MORRISTOWN, N.J. (MarketWatch) — After drifting sideways in a state of virtual somnambulation, the stock market finally broke out to the upside Thursday.
It is now well above the 2012 highs and is trading at its highest prices since December 2007. The all-time highs, basis the Standard & Poor”s 500 Index ($SPX), at 1,575 are now a possibility. Based solely on the chart breakout, everything looks rosy. However, there are some serious overbought conditions in place, which will eventually have to be dealt with.
As for the SPX chart itself, the breakout over previous resistance at 1,475 means that the 1,475 level is now support. Since the market had traded sideways for a while (since the first of the year) before breaking out to the upside, that whole trading area represents support; it extends from 1,450 to 1,475. Below that, there is still support at 1,430.
If the market should pull back farther than that, one would have to say that the upside breakout was a false one. Most recently, there was a false upside breakout in September of last year, so such things are not impossible.
The standard equity-only put-call ratio is on a sell signal, and has been since early January. The weighted equity-only ratio isn’t in much better shape. It has been wavering back and forth this week, and the computer programs that we use to analyze these charts has that ratio on the brink of a sell signal, too — although, for the record, the weighted ratio is still on a buy as of Thursday’s close.
Apparently what has been happening is that the upside moves this January have either not been accompanied by the usual spate of speculative call buying, or there has been an unusual amount of (protective?) put buying that has accompanied the market as it has risen. Given the low levels of implied volatility, the “protective put buying” scenario is certainly a possibility.
Market breadth, which is usually the first indicator to roll over to a sell signal, has not wavered from its bullish stance all year long, thus far. Both breadth oscillators remain on buy signals and remain in overbought territory. We have long said that a new bullish phase needs to be accompanied by expanding — even overbought — breadth readings. Breadth is certainly expanding now, although I failed to recognize that this was a new bullish phase (rather, I thought that began with the bottom back in November). But apparently, to many investors who were waiting for some resolution to the fiscal cliff — shoddy as it might be — this bullish phase began with the heavy buying of Dec. 31.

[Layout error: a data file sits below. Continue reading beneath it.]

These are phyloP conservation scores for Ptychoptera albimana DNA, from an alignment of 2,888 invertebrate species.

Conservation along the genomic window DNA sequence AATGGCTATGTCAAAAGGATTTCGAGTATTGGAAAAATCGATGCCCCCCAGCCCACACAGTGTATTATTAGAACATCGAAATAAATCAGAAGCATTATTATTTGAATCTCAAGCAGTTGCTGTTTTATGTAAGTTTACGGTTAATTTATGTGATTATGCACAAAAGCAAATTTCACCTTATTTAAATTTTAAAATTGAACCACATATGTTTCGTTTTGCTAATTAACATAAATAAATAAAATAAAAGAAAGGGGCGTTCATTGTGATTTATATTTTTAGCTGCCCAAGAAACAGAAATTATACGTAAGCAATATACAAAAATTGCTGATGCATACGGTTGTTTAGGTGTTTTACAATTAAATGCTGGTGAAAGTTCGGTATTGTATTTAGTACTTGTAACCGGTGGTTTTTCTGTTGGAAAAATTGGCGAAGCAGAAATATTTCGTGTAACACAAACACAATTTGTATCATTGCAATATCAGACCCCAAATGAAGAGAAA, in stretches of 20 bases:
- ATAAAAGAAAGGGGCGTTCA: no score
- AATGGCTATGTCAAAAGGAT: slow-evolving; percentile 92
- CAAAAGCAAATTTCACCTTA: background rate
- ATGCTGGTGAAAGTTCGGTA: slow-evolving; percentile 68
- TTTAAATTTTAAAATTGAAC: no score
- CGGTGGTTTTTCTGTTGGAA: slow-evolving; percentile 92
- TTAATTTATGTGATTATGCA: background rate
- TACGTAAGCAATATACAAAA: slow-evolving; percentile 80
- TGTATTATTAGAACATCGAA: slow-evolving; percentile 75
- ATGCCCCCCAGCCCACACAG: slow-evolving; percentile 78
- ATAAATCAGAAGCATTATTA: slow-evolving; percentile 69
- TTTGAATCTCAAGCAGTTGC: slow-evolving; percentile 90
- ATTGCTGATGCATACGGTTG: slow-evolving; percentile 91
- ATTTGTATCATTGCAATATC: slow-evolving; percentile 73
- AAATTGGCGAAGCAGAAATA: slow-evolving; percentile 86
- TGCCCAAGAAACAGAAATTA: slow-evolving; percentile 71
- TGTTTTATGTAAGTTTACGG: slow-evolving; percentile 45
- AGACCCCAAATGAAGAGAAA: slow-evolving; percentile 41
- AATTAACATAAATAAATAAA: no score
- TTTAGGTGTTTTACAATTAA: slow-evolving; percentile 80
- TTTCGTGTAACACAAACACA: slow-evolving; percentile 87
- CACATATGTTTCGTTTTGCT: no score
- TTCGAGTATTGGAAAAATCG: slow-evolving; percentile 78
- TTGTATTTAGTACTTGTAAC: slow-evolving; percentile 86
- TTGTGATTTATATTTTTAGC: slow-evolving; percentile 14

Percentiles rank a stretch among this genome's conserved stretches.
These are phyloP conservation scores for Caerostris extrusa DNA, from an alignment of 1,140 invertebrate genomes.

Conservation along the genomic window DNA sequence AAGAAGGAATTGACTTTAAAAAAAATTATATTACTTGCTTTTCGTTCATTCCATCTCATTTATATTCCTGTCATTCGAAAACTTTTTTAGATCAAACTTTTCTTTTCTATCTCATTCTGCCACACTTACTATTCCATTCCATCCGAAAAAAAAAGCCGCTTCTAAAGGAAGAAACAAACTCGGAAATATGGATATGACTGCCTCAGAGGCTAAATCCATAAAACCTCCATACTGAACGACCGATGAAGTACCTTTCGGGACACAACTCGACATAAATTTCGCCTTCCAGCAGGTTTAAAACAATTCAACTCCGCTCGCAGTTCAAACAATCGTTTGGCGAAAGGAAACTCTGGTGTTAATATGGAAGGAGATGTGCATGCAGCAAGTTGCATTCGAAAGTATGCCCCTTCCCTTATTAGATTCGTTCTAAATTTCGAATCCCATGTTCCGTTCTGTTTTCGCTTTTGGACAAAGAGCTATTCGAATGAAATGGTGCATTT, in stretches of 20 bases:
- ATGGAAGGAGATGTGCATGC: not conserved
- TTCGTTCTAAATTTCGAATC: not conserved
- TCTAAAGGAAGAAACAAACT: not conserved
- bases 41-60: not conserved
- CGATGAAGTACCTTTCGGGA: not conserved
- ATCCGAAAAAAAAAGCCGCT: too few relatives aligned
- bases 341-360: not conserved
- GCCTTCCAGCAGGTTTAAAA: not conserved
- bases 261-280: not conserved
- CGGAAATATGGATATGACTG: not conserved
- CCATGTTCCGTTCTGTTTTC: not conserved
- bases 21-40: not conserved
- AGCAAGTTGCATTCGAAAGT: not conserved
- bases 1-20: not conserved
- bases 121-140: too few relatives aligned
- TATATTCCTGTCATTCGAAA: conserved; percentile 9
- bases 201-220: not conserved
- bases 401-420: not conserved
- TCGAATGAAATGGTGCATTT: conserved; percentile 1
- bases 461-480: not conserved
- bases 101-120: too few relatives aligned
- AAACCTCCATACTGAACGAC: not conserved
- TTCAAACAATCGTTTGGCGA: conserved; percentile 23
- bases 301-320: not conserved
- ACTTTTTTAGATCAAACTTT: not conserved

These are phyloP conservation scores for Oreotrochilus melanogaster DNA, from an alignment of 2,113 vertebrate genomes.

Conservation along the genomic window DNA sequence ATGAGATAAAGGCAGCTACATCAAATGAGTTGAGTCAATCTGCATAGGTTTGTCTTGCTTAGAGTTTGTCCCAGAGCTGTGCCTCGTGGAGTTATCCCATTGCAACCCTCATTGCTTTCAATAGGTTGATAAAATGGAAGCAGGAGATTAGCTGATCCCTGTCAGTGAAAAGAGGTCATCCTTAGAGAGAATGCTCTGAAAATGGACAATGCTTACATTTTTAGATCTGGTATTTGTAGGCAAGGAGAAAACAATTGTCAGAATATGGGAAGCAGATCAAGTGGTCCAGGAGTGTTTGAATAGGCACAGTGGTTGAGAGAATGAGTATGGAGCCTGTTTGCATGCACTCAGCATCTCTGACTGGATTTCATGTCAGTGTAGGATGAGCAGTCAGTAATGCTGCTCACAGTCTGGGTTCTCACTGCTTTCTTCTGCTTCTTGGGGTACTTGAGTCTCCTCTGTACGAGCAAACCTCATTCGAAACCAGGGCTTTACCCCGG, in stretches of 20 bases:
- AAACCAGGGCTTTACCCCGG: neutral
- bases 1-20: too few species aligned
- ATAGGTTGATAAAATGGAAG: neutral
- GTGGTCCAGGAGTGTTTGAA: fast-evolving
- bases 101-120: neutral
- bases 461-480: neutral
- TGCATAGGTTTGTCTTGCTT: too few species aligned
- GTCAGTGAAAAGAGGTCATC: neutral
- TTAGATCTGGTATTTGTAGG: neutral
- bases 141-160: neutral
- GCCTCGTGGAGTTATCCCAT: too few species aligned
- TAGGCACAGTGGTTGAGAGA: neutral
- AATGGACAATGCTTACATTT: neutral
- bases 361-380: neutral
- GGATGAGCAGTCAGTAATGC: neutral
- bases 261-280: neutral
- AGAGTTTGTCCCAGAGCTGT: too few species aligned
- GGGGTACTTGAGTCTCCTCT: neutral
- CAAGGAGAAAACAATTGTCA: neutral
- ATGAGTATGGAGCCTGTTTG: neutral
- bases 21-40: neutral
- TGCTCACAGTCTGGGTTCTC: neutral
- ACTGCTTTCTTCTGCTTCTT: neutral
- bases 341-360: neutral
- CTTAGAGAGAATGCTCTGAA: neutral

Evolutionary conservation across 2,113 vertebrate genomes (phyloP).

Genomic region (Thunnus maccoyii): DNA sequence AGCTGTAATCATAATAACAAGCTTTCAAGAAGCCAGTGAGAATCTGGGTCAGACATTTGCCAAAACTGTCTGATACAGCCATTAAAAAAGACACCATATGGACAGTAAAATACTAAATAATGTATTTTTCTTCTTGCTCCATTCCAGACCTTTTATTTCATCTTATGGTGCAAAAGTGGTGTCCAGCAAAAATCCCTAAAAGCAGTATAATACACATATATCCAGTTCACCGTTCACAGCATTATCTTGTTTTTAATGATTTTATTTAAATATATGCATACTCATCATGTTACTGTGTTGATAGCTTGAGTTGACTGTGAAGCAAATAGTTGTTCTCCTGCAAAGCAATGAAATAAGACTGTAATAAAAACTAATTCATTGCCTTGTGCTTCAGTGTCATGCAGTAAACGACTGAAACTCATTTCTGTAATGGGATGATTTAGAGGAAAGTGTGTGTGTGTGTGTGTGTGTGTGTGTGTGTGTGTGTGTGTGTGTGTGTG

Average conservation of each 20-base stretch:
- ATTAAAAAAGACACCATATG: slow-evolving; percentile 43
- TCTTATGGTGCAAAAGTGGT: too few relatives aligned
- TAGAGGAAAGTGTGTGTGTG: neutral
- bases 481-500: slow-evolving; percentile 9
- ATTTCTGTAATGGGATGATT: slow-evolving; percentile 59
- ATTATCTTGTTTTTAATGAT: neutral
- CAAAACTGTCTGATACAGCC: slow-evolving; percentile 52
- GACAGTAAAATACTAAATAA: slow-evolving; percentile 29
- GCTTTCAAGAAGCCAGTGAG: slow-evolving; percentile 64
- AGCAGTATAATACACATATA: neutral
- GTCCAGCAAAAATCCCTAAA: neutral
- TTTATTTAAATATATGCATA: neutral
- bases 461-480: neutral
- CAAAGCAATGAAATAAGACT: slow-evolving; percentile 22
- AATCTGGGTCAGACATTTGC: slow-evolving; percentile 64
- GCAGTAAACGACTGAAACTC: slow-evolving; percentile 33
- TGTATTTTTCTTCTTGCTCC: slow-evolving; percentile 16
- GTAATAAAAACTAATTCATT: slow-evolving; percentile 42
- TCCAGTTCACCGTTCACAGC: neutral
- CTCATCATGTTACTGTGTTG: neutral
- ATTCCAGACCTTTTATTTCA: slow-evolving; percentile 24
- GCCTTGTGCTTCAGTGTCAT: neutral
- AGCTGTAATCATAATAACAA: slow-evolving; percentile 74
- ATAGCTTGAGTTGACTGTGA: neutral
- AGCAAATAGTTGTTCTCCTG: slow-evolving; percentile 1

Volatility indexes $VIX & VXO remain at extremely low levels, below 14. On several days recently, including Thursday, VIX has made marginal new post-2007 lows. That is, it has traded at the lowest levels since July of 2007. On the surface, this appears to be an extremely overbought situation for the broad market, since in the last year every time that VIX traded below 14 led to a correction in the stock market.
As we’ve noted before, in 2007, VIX was on its way up when it passed through 14 — on its way into a severe bear market for stocks. But now, VIX is on its way down. I hate to point out the following fact, because I don’t feel that market conditions overall are at all similar, but when VIX fell below 14 in late 2004, it remained there for the most part for more than 2½ years until it started to move higher in the summer of 2007. That was a terrible time for volatility-based option strategies, and I am not eager to see such a low volatility environment recur. Of course, VIX is only one component of market action, but suffice it to say that any market sell signals that occur without an accompanying rise in VIX are not likely to be successful sell signals.
Also, it is worth noting that the average stock’s Composite Implied Volatility (CIV) percentile has now fallen to the eighth percentile. This, too, is an extremely overbought reading, but it won’t generate a sell signal until the average stock’s CIV rises to the 17th percentile — which seems like miles from here.
The construct of the VIX futures has, predictably, returned to a bullish state as well. The Jan VIX futures expired this week, so the Feb futures are the front month. They are trading with a large premium of over two points, and the term structure rises rather steeply from there. We are once again at the state where the longer-term VIX futures have premiums in excess of 8 points over VIX. Of course, with VIX as such low levels, it is quite natural for the term structure to slope steeply upward; that is to be expected.
By the way, such a steep slope, does not mean that traders are expecting a volatility explosion six or eight months from now; it merely means that market makers and traders are pricing SPX options with longer-term expiration dates close to average volatility levels. The longer term an option is, the more likely it’s implied volatility is predicted to be near its long-term average volatility. That is just a function of market making and option pricing and has nothing to do with a prediction of a volatility explosion at some relatively long-term future date.
In summary, the bulls have ground out a victory — or conversely, the bears have been reduced to powder. Bearish fundamental arguments, bearish seasonality (which supposedly began with this week’s trading), and bearish predictions based on overbought conditions have proven to be fruitless.
The buying power of the bulls is impressive. It was not obvious that so much buying power was pent up because of the fiscal cliff (at least to me it wasn’t, since there had been a strong rally in place since mid-November). Since this “big money” seems so concerned with the news, perhaps that makes the biggest worry the next set of negotiations over the budget, spending, and other such political wrangling.
Those are very unpredictable events, but as long as the 1,450-1,475 support level remains in place, it’s a bullish market.